A blank canvas

Local entrepreneurs opening pop-up shops and other temporary leasing opportunities are part of a growing and highly visible trend, and other sources of ancillary revenue – such as vending machines and special promotions – have increased in prevalence and popularity. But the biggest game-changer for the shopping center industry with regard to specialty leasing is that it is not just about transactional retail anymore. Malls are becoming a viable and visible sponsorship and advertising option: a kind of blank canvas where products, programs, brands, spaces and places can be displayed and engaged with in new and creative ways.

From static advertising signs and banners

– See more at: http://specialtyretail.com/issue/2014/07/merchandising-and-marketing/sponsorships-merchandising-and-marketing/an-expanding-specialty/#sthash.FvHjmpft.dpuf

The emergence of creative new opportunities in specialty leasing is opening up new streams of revenue.

It is clear now that when The Rouse Company opened Faneuil Hall Marketplace in Boston in 1976, the Columbia, Maryland-based developer was contributing to the foundation of an entirely new – and in many ways transformative – retail phenomenon.

Within a year or two, shopping centers around the country were emulating this successful example, and the practice known as specialty leasing was off and running. Specialty leasing has evolved and expanded in important ways over the years, becoming what is today a multi-billion dollar industry encompassing some of the most diverse and dynamic retail opportunities at malls and shopping centers around the world.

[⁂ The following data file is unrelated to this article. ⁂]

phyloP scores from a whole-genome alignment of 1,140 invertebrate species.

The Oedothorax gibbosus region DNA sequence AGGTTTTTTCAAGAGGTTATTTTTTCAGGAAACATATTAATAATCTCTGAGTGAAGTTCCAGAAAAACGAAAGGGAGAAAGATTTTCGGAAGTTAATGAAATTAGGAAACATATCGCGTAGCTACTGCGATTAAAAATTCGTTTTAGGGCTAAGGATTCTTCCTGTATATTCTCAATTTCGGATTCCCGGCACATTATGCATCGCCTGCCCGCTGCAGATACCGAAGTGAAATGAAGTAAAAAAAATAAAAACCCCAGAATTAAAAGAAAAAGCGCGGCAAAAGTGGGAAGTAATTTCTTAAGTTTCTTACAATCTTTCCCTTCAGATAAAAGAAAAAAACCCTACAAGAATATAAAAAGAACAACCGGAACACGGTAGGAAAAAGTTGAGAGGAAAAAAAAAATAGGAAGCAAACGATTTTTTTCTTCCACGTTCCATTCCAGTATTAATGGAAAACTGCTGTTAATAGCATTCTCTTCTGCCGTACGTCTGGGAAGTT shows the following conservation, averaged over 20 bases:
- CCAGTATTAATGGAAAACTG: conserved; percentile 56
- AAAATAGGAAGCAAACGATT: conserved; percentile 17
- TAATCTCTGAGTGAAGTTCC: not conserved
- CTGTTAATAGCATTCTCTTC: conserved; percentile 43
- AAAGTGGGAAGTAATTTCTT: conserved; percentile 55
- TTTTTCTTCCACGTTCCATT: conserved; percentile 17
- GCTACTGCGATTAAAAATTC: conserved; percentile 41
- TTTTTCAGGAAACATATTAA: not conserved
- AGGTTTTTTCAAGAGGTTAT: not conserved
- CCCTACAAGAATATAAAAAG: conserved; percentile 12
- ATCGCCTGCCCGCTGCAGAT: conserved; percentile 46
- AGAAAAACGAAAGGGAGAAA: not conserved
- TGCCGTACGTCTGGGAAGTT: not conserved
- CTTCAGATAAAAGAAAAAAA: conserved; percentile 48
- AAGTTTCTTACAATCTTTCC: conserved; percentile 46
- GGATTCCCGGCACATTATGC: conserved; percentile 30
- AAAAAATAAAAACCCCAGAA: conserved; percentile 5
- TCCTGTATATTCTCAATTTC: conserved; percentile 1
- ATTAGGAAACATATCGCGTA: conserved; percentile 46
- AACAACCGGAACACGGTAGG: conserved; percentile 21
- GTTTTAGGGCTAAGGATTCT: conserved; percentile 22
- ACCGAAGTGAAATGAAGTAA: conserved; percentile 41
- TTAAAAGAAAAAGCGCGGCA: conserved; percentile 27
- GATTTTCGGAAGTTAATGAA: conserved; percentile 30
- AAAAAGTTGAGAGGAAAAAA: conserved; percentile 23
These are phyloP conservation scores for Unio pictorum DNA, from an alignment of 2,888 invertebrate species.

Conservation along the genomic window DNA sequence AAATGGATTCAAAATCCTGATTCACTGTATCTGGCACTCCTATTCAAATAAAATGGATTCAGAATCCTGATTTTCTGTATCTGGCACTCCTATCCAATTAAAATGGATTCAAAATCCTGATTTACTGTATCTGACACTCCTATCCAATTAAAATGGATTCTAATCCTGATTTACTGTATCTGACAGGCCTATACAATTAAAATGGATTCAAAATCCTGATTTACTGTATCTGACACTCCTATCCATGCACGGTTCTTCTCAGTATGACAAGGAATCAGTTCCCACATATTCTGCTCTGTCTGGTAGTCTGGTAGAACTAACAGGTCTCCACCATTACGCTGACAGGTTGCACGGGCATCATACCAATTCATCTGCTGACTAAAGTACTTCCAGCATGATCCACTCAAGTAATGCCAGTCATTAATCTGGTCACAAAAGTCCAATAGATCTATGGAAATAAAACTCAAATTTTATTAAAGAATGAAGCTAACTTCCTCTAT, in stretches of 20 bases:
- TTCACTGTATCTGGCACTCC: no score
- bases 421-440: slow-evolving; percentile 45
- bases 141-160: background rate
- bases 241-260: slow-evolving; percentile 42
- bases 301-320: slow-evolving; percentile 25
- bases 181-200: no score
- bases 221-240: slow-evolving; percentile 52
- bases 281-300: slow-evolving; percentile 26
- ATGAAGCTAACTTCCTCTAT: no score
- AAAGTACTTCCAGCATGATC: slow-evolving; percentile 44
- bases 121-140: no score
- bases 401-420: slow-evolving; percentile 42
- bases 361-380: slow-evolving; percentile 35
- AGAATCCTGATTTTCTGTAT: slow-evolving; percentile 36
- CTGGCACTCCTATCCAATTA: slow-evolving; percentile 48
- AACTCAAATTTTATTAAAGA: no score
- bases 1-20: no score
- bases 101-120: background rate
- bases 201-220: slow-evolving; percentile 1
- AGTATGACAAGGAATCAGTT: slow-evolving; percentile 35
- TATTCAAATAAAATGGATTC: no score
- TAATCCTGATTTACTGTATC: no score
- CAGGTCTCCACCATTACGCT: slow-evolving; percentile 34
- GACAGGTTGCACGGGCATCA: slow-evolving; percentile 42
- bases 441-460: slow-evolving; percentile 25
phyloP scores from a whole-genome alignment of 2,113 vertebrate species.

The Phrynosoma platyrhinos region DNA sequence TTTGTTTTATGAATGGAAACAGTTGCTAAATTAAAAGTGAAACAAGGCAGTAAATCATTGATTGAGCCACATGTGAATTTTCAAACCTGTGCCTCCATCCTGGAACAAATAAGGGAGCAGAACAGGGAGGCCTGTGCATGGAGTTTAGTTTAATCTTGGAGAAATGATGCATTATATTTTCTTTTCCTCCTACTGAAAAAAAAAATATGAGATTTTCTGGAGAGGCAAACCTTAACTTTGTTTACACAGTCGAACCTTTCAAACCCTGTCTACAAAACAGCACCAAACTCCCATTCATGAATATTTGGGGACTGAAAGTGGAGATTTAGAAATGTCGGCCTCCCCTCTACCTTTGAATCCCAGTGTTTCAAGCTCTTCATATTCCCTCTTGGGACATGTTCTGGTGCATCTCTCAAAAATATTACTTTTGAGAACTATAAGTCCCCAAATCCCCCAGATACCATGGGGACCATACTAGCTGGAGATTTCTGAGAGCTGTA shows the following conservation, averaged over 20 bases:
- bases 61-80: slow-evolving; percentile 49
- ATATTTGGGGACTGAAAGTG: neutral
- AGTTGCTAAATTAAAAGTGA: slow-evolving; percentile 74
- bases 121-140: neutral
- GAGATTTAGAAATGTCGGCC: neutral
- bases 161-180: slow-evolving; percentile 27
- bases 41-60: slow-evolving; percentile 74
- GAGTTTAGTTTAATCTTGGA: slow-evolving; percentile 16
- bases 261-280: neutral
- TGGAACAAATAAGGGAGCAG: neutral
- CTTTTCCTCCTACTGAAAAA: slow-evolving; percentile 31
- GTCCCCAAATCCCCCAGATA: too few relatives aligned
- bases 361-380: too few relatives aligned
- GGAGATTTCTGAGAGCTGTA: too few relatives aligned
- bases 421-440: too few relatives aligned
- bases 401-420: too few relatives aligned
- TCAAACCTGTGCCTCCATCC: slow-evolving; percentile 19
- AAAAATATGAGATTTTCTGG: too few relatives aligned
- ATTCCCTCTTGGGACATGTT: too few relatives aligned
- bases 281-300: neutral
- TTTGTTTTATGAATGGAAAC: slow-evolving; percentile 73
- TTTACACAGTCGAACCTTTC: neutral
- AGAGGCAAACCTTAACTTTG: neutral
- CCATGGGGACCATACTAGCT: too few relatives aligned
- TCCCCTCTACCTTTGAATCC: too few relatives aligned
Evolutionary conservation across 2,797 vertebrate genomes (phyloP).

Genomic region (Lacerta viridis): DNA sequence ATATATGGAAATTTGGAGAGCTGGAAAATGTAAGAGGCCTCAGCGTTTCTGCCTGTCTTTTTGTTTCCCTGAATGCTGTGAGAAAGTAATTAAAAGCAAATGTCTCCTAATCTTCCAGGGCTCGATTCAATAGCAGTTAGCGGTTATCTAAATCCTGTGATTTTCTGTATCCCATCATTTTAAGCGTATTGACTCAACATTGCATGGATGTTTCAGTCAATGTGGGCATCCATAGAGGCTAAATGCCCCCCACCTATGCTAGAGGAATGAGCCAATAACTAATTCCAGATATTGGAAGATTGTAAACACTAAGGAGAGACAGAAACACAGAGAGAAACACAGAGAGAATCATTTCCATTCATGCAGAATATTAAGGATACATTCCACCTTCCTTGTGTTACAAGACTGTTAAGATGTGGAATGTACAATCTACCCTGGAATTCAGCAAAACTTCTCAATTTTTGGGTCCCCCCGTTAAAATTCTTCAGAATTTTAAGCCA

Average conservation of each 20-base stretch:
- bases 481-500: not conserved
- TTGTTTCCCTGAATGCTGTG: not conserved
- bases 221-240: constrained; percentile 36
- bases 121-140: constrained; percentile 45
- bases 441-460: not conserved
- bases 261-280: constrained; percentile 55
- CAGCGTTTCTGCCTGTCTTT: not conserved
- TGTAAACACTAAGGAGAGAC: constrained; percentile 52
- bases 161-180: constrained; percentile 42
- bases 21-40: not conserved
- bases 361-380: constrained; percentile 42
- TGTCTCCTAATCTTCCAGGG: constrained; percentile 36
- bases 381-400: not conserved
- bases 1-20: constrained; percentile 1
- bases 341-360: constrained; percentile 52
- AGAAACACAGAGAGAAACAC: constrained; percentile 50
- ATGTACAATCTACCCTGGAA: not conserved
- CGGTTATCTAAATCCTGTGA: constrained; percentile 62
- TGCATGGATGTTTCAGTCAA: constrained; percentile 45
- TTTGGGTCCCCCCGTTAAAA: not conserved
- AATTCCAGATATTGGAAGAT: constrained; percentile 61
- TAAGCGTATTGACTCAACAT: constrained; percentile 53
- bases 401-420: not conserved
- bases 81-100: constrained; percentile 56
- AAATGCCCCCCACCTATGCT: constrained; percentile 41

But it is not where specialty leasing has been that is so interesting; but where it is going. For all of its growth over the past four decades, what has happened in the last five years alone has been eye-opening for developers and retailers alike. Kiosks and RMUs remain an important part of any specialty leasing program, but they have been joined by a host of new and exciting opportunities. In some ways, the very definition of specialty leasing is changing, expanding to include creative new ways to engage with brands and visitors. The result of that engagement, of course, is a boost to ancillary revenue.

A blank canvas

Local entrepreneurs opening pop-up shops and other temporary leasing opportunities are part of a growing and highly visible trend, and other sources of ancillary revenue – such as vending machines and special promotions – have increased in prevalence and popularity. But the biggest game-changer for the shopping center industry with regard to specialty leasing is that it is not just about transactional retail anymore. Malls are becoming a viable and visible sponsorship and advertising option: a kind of blank canvas where products, programs, brands, spaces and places can be displayed and engaged with in new and creative ways.

From static advertising signs and banners

– See more at: http://specialtyretail.com/issue/2014/07/merchandising-and-marketing/sponsorships-merchandising-and-marketing/an-expanding-specialty/#sthash.FvHjmpft.dpuf